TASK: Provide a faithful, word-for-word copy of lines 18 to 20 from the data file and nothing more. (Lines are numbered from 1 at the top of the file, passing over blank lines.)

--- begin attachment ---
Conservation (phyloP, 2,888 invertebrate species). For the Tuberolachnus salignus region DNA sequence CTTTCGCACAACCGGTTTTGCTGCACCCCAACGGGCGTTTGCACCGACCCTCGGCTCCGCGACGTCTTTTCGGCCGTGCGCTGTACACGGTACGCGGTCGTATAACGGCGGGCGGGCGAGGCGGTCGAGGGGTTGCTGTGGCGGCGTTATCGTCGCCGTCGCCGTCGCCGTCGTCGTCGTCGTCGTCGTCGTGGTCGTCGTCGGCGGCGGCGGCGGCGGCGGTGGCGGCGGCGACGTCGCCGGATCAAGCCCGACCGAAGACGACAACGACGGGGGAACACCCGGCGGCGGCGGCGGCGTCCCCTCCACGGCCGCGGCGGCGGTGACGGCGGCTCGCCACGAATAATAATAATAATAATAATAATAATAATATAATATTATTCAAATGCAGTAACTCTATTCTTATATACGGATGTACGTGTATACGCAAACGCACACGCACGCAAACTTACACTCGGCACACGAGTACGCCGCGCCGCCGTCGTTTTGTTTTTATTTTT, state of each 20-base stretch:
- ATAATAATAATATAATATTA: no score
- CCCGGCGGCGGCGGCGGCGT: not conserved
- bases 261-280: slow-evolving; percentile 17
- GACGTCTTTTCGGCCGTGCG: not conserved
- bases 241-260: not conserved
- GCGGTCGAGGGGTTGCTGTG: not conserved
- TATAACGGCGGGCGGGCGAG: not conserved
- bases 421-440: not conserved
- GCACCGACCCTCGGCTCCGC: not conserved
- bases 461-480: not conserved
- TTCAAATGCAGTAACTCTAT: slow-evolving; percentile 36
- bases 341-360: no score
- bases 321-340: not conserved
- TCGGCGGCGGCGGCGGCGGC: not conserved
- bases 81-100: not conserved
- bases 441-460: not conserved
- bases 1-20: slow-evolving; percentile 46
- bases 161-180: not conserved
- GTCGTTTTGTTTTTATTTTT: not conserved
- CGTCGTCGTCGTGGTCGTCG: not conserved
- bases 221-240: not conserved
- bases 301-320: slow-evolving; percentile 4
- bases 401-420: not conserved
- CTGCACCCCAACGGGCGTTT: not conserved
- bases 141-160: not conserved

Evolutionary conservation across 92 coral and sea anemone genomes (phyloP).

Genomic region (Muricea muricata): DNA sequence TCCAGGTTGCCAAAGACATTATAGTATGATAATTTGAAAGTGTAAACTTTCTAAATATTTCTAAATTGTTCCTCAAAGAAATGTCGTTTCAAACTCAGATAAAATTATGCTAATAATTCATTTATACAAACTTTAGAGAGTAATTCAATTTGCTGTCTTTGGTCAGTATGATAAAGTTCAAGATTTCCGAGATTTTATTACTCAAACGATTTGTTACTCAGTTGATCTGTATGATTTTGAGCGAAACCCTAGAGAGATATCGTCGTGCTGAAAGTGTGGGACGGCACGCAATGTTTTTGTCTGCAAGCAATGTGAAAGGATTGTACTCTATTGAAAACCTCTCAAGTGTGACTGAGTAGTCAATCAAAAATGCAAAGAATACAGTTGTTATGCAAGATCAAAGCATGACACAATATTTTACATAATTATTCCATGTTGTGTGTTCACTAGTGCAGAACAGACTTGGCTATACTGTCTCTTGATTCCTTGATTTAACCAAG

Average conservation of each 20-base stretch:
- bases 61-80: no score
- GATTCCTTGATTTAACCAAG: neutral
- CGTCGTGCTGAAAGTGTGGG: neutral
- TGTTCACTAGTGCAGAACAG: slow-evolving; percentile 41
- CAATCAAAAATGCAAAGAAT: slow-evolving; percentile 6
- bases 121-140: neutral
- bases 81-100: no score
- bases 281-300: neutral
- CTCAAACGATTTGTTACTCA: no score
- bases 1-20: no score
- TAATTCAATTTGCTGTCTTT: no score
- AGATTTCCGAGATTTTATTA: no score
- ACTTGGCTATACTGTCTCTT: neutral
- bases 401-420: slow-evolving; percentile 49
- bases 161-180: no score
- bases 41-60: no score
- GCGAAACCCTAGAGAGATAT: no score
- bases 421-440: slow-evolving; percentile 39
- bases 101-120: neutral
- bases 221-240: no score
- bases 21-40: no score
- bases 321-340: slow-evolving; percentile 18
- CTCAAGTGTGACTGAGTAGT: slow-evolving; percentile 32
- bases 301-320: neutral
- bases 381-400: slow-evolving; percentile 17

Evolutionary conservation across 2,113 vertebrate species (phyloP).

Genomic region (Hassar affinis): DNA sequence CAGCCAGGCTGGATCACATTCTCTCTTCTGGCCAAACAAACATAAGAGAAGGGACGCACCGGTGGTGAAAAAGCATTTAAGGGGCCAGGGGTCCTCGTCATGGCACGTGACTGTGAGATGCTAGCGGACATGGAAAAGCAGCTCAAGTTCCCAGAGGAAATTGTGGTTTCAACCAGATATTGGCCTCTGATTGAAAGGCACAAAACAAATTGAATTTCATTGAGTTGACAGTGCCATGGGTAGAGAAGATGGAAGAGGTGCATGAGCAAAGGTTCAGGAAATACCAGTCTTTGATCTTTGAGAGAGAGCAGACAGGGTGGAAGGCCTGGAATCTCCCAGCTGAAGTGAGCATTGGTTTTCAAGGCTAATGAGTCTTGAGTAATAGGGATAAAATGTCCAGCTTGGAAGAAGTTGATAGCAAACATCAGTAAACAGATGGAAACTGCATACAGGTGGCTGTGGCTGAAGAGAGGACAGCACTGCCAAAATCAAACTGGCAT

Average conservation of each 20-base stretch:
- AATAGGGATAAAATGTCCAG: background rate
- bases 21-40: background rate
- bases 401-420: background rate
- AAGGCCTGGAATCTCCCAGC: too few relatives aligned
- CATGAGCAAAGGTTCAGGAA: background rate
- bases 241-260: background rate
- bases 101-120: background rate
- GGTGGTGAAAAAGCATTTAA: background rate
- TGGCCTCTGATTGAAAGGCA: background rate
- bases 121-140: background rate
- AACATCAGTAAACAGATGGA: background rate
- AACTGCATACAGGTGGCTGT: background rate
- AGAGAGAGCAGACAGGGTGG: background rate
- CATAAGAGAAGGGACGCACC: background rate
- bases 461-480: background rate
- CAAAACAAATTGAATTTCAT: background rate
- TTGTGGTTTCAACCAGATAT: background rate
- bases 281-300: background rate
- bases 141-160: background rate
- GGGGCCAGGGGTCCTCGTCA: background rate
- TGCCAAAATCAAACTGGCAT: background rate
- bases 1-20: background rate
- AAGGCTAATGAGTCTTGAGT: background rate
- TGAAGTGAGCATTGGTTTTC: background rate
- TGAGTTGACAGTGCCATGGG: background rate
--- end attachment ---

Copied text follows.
- bases 1-20: slow-evolving; percentile 46
- bases 161-180: not conserved
- GTCGTTTTGTTTTTATTTTT: not conserved